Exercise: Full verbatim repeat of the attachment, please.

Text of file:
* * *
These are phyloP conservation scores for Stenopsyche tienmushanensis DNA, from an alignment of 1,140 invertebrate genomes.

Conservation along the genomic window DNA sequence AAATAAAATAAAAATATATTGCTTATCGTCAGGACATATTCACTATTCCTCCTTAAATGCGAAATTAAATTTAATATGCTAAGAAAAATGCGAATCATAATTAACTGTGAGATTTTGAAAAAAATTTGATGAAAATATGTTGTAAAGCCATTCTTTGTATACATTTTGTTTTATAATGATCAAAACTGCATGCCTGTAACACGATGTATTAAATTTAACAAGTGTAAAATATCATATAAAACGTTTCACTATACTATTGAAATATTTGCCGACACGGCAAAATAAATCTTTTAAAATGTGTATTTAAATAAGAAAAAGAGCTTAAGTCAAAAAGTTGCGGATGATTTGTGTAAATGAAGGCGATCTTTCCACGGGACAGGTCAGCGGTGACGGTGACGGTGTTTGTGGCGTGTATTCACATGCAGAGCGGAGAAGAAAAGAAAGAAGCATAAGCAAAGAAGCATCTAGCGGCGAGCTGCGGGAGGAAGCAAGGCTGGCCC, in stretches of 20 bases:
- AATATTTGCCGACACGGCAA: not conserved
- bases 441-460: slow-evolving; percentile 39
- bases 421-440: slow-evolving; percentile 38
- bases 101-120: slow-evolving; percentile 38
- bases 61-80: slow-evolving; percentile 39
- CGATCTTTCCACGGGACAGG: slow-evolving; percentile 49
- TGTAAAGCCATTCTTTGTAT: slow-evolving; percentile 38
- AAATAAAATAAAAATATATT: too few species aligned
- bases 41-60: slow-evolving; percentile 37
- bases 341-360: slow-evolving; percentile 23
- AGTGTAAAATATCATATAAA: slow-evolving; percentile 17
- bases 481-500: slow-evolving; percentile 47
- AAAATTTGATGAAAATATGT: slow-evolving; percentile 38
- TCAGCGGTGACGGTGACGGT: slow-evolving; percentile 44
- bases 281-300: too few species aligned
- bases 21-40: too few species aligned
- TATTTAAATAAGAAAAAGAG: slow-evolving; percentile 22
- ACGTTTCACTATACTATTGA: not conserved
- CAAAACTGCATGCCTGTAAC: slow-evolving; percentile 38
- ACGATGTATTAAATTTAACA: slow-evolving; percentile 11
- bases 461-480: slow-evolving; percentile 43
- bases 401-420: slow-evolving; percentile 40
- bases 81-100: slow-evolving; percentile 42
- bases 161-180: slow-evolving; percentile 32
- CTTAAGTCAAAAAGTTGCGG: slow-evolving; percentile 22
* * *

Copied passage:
These are phyloP conservation scores for Stenopsyche tienmushanensis DNA, from an alignment of 1,140 invertebrate genomes.

Conservation along the genomic window DNA sequence AAATAAAATAAAAATATATTGCTTATCGTCAGGACATATTCACTATTCCTCCTTAAATGCGAAATTAAATTTAATATGCTAAGAAAAATGCGAATCATAATTAACTGTGAGATTTTGAAAAAAATTTGATGAAAATATGTTGTAAAGCCATTCTTTGTATACATTTTGTTTTATAATGATCAAAACTGCATGCCTGTAACACGATGTATTAAATTTAACAAGTGTAAAATATCATATAAAACGTTTCACTATACTATTGAAATATTTGCCGACACGGCAAAATAAATCTTTTAAAATGTGTATTTAAATAAGAAAAAGAGCTTAAGTCAAAAAGTTGCGGATGATTTGTGTAAATGAAGGCGATCTTTCCACGGGACAGGTCAGCGGTGACGGTGACGGTGTTTGTGGCGTGTATTCACATGCAGAGCGGAGAAGAAAAGAAAGAAGCATAAGCAAAGAAGCATCTAGCGGCGAGCTGCGGGAGGAAGCAAGGCTGGCCC, in stretches of 20 bases:
- AATATTTGCCGACACGGCAA: not conserved
- bases 441-460: slow-evolving; percentile 39
- bases 421-440: slow-evolving; percentile 38
- bases 101-120: slow-evolving; percentile 38
- bases 61-80: slow-evolving; percentile 39
- CGATCTTTCCACGGGACAGG: slow-evolving; percentile 49
- TGTAAAGCCATTCTTTGTAT: slow-evolving; percentile 38
- AAATAAAATAAAAATATATT: too few species aligned
- bases 41-60: slow-evolving; percentile 37
- bases 341-360: slow-evolving; percentile 23
- AGTGTAAAATATCATATAAA: slow-evolving; percentile 17
- bases 481-500: slow-evolving; percentile 47
- AAAATTTGATGAAAATATGT: slow-evolving; percentile 38
- TCAGCGGTGACGGTGACGGT: slow-evolving; percentile 44
- bases 281-300: too few species aligned
- bases 21-40: too few species aligned
- TATTTAAATAAGAAAAAGAG: slow-evolving; percentile 22
- ACGTTTCACTATACTATTGA: not conserved
- CAAAACTGCATGCCTGTAAC: slow-evolving; percentile 38
- ACGATGTATTAAATTTAACA: slow-evolving; percentile 11
- bases 461-480: slow-evolving; percentile 43
- bases 401-420: slow-evolving; percentile 40
- bases 81-100: slow-evolving; percentile 42
- bases 161-180: slow-evolving; percentile 32
- CTTAAGTCAAAAAGTTGCGG: slow-evolving; percentile 22